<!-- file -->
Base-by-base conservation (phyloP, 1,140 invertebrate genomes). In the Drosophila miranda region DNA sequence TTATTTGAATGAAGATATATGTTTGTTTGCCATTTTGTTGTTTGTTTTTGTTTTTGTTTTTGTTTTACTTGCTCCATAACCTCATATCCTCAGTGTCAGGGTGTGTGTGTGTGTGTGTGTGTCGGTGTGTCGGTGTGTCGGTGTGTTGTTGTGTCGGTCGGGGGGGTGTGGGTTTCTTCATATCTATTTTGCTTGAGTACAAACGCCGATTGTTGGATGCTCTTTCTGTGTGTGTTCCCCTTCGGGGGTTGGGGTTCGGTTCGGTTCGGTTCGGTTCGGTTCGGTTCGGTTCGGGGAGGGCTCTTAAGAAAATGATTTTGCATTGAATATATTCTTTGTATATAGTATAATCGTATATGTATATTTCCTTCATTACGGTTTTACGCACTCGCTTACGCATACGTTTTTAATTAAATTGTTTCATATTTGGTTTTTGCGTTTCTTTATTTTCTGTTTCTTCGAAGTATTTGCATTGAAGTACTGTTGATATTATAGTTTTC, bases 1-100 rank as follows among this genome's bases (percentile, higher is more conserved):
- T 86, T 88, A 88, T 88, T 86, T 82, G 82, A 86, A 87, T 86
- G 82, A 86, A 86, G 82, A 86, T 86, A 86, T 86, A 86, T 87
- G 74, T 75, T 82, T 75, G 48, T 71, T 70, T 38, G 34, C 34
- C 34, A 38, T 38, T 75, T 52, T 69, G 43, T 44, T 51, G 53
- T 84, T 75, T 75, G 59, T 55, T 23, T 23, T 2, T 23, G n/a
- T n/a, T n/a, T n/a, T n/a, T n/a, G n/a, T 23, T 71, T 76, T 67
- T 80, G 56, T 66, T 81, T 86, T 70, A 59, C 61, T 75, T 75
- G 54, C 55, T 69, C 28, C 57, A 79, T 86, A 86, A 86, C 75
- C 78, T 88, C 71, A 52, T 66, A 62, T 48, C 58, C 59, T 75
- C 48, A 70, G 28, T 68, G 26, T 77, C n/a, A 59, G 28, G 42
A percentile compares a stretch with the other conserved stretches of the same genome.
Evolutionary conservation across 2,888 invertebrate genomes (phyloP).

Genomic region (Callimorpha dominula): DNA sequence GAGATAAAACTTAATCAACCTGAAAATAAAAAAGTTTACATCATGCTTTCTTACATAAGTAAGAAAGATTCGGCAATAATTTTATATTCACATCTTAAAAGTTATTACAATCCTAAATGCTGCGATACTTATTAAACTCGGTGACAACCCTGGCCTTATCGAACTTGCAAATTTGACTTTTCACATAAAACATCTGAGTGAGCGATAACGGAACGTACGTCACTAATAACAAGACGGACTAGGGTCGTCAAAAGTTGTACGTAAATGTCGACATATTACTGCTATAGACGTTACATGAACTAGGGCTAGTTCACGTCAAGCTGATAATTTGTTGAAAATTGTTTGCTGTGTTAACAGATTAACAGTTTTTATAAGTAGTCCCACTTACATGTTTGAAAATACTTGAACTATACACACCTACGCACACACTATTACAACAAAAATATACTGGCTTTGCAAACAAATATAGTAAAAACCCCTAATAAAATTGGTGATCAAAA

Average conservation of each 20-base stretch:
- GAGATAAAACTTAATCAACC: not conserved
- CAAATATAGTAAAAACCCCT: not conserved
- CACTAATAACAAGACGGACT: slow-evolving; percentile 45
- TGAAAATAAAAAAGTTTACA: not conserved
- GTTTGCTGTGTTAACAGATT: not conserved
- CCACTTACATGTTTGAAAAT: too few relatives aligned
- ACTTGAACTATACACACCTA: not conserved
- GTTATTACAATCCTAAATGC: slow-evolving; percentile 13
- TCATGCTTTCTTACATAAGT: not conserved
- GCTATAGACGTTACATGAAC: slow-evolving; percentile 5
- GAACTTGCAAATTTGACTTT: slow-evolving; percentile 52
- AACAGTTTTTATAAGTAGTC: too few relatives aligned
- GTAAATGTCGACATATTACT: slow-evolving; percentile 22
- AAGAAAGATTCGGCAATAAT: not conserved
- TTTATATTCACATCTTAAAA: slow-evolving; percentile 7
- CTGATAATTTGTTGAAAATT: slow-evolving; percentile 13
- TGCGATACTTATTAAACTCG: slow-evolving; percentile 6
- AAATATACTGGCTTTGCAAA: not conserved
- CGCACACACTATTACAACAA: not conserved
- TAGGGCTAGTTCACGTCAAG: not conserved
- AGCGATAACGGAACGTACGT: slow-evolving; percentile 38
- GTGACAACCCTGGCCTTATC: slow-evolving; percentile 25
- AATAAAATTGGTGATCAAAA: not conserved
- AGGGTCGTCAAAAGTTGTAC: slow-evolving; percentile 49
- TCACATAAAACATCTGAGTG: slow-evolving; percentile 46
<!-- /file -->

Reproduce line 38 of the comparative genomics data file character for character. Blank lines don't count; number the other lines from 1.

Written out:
- AATAAAATTGGTGATCAAAA: not conserved